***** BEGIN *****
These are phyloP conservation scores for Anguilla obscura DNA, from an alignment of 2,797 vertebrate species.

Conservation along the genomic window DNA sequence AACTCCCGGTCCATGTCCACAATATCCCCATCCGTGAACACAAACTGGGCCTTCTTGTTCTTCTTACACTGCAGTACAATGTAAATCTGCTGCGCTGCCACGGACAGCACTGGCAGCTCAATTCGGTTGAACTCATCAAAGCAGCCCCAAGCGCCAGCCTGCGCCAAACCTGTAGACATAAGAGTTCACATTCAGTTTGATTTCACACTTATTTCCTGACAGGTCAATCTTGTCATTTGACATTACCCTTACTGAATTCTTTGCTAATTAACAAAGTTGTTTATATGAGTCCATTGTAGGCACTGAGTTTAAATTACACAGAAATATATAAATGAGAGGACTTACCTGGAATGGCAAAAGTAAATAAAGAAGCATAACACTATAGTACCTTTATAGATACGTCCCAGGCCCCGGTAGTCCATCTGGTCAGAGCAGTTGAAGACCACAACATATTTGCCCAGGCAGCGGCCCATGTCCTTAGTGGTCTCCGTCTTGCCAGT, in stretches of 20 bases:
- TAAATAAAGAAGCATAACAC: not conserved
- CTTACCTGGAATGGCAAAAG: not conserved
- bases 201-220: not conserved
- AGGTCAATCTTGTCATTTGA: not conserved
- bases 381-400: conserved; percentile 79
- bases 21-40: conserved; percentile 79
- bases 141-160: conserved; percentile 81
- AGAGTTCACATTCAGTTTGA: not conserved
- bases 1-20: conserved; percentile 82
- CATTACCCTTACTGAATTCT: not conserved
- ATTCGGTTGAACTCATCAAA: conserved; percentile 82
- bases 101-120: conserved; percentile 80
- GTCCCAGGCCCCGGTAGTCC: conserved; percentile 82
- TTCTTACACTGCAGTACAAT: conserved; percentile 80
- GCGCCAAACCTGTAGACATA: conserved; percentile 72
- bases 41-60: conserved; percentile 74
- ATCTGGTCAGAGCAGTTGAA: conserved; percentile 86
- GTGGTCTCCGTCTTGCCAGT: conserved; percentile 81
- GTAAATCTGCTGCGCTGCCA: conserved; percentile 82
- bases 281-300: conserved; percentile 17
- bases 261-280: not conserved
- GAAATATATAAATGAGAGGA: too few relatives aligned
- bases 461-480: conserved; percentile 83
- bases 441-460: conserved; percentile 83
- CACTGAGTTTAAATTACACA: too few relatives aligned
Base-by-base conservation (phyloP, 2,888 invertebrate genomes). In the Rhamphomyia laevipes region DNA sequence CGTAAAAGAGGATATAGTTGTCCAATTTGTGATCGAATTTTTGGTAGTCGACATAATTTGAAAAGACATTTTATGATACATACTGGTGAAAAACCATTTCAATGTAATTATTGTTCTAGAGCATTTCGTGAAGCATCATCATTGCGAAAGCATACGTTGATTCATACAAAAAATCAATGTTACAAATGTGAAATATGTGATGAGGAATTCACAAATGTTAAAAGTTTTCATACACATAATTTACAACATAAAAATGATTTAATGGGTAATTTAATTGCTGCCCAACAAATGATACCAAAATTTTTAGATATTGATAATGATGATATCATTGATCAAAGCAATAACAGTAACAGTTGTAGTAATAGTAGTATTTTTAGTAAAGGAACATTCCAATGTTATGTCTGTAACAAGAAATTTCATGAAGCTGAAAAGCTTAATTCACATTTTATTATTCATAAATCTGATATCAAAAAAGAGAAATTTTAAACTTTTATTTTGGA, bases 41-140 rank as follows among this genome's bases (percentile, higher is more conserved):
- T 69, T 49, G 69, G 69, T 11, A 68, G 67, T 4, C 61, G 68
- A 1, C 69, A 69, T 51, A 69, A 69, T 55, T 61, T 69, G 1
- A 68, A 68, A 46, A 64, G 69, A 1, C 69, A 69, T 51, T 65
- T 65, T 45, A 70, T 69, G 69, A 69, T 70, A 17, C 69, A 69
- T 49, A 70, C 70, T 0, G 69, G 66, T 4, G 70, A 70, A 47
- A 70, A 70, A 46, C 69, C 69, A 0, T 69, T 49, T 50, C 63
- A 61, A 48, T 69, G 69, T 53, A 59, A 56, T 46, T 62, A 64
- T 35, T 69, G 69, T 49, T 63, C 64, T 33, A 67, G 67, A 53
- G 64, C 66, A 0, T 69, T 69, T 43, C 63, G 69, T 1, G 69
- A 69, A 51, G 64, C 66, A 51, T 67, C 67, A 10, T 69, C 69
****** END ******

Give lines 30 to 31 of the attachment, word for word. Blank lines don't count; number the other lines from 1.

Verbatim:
- A 1, C 69, A 69, T 51, A 69, A 69, T 55, T 61, T 69, G 1
- A 68, A 68, A 46, A 64, G 69, A 1, C 69, A 69, T 51, T 65